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The Barrier of Colorism in India

Vedika Bahuguna

Feb 5th, 2023


Bollywood films, varied as they might be, have one thing in common: the leading

personas have a fair complexion, while darker skinned characters (if any) are either

one-dimensional side roles or ‘funny’ caricatures, with the aforementioned hilarity centering skin tone as a punchline.


A term coined by author and activist Alice Walker, ‘colorism’ is defined as a “prejudicial

or preferential treatment of same-race people based solely on their color”. This issue goes

beyond matters of race and ethnicity, and embeds itself in marginalized communities and

cultivates a deep-rooted beauty standard.


India is a notable contributor to this debilitating issue, and is one of the central feeders to

the continent’s staggering $7.5 billion skin whitening industry (CNN). The desire for lighter skin has negatively affected India’s population and is entrenched in its culture, subsequently creating barriers to the pursuit of a better life for citizens with darker complexions.


Colorism has been a thriving force in India throughout history, with origins of this beauty

standard dating back centuries. One of the glaring initiators has been the impact of British

colonialism- their influence encouraged an aspiration for a lighter skin tone through colorism.


In fact, Indian society (pre foreign invasions) was free from the burdens of colorism, and

communities were able to thrive regardless of skin color. Ph.D. Neha Mishra states that “Dark color didn’t attach a stigma and was used as a describing feature of a population or person, many times as an attribute of beauty itself unlike the modern times".


However, once Britain took over, citizens began to manufacture the ideal of lighter skin

being worthier, as fair skin allowed for a better status and job. For example, Indians with lighter skin tones were more favourable for higher rankings in the military and chances of promotion in their line of work.


But colonialism aside, India’s notorious caste system- a hierarchy that was abolished in

1950 but is still recognized today- also comes into play in colorism. Individuals are segregated by their family background from Brahmin (highest caste; intellectuals), to Dalit (lowest caste; untouchables). The general interpretation concludes that dark skin is synonymous with a low caste, owing to their history of working manual labor in the sun. This regressive theory is steeped in the minds of citizens and increases distaste for duskier complexions.


This bigotry results in the indisputable advantage that those with paler skin receive due to

colorism. Compared to those with darker complexions, fair-skinned citizens are treated with more respect and admiration, and will be able to attain jobs and find partners easily. To thwart this discrimination, citizens buy into the idea that the color of one’s skin, unless altered through whitening products or bleaching, will impede their way towards a better future.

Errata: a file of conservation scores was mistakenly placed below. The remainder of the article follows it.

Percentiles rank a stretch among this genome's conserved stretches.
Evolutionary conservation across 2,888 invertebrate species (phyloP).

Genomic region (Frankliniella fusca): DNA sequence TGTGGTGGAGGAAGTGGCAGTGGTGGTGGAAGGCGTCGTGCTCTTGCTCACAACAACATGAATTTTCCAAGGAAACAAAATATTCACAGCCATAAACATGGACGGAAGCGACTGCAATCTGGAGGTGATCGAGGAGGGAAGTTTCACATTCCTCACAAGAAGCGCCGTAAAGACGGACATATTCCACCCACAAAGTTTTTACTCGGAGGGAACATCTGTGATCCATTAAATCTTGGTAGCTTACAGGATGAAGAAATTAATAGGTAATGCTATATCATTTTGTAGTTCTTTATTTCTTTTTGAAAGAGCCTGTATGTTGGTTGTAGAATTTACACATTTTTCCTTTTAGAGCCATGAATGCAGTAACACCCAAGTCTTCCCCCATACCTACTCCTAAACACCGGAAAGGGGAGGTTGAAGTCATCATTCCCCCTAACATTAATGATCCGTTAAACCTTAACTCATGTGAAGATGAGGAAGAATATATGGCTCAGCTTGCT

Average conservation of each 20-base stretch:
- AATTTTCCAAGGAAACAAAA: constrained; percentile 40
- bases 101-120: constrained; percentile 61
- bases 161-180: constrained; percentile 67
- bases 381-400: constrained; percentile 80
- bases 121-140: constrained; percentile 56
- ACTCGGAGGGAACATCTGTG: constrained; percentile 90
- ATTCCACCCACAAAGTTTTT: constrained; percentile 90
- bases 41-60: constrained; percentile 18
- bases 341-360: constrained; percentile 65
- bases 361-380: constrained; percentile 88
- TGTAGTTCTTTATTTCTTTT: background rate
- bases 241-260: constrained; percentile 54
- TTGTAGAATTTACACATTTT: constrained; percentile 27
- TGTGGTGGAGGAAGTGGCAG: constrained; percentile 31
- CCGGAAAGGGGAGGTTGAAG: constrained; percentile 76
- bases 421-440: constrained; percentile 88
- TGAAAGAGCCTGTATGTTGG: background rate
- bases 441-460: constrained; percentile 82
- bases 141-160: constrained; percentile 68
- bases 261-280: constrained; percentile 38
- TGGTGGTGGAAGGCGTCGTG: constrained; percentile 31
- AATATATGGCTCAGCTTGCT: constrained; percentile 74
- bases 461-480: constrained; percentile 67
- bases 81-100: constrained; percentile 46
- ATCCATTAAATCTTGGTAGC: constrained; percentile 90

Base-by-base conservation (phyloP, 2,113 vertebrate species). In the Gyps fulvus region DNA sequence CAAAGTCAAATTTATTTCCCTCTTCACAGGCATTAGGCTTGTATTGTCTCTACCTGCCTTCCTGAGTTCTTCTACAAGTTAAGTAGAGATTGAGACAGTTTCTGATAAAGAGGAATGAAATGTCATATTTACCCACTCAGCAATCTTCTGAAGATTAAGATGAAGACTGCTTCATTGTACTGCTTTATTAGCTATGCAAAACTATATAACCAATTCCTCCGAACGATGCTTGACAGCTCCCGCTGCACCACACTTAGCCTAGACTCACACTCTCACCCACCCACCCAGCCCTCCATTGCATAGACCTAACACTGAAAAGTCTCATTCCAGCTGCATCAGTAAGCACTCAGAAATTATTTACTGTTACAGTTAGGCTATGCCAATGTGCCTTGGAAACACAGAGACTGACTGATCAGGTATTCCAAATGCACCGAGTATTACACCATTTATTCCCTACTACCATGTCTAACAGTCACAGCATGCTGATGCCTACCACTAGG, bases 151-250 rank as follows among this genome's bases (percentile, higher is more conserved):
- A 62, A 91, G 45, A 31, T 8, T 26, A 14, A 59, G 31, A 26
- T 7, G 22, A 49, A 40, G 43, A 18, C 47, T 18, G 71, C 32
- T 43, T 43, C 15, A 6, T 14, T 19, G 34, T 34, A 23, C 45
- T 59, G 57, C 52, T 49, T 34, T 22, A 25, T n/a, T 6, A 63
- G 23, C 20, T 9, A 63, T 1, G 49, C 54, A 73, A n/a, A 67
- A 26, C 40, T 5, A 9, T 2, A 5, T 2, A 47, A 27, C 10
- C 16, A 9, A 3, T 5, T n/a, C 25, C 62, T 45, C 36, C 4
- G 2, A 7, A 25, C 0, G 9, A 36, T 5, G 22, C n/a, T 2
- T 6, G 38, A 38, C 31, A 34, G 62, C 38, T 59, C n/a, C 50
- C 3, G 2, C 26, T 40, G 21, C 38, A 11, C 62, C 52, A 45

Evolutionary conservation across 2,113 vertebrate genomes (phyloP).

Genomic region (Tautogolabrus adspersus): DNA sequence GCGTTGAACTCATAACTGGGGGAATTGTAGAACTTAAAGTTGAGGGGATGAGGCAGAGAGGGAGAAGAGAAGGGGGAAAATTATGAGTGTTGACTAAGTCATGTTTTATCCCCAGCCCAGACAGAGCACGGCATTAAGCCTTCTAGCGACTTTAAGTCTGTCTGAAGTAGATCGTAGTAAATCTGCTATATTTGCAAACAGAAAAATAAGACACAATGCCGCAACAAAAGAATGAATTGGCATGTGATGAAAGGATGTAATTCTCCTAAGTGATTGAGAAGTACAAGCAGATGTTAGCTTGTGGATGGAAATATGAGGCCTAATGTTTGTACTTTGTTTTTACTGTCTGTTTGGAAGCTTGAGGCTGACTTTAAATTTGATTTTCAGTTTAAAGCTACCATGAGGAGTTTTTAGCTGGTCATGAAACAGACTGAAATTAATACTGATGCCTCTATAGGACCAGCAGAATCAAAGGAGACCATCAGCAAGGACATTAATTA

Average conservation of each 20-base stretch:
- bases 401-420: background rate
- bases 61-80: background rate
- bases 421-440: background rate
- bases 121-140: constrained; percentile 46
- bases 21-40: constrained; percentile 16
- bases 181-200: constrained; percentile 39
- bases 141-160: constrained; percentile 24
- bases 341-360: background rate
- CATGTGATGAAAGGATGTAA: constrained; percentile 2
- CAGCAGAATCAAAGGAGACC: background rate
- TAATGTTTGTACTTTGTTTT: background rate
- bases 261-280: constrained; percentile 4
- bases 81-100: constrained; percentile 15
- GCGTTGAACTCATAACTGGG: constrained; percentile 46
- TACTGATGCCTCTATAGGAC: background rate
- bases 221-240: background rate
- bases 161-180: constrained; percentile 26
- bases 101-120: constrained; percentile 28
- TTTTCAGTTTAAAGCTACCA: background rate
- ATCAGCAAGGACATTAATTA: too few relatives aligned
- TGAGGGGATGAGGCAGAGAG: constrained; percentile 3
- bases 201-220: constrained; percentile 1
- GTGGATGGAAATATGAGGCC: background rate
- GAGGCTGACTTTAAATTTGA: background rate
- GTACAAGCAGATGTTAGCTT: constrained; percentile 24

A reeling 60% of women and 10% of men use skin whiteners in India, which is not only

detrimental to not only one’s health, but also perpetuates unhealthy ideals of beauty. Even so, whitening products or operations are falsely endorsed as safe and rewarding. The marketing behind skin whiteners is strategized to target insecurities, giving individuals the illusion that once their skin is lighter, their life will be more fulfilling.


In a New York Times article, interviewee and Indian anti-colorism activist Christy

Jennifer stated that as someone with a darker complexion, she was “constantly advised on which skin lightening cream to use...every day, dignity and self-esteem were reduced to the color of my skin”. Unfortunately, her story is not unique, as millions of citizens (particularly women) are subject daily to such derogatory remarks.


However, many steps have been taken to combat colorism. Some ways citizens have been

confronting prejudices are by sharing stories of their experiences and correcting false narratives through the media. Campaigns such as ‘Dark is Beautiful’, ‘#unfairandlovely’ (a spin on the whitening brand ‘Fair and Lovely’), and ‘#NotFair’ are just a few examples of campaigns which have disparaged the theory of dark skin being lesser.


#NotFair’s satirical campaign of skin products’ deceptive advertising


Additionally, international film and TV productions have been increasing their

representation in the industry. An example would be Netflix’s recent season of ‘Bridgerton’,

which showcases two darker skinned Indian actresses as romantic leads. While this may be a small step in the bigger picture, these progressions are instrumental and cannot be ignored.


Although the journey to ending colorism has been spotted with barriers, India has been

moulding its mindset for the better. But this social standard continues to validate racist attitudes for citizens, and the journey to obtain a lighter complexion has been reinforced over generations. This amoral social norm endures to divide citizens and prohibits them from a more fulfilling future. Changing these negative archetypes is a step to bettering lives, and this battle cannot be lost.




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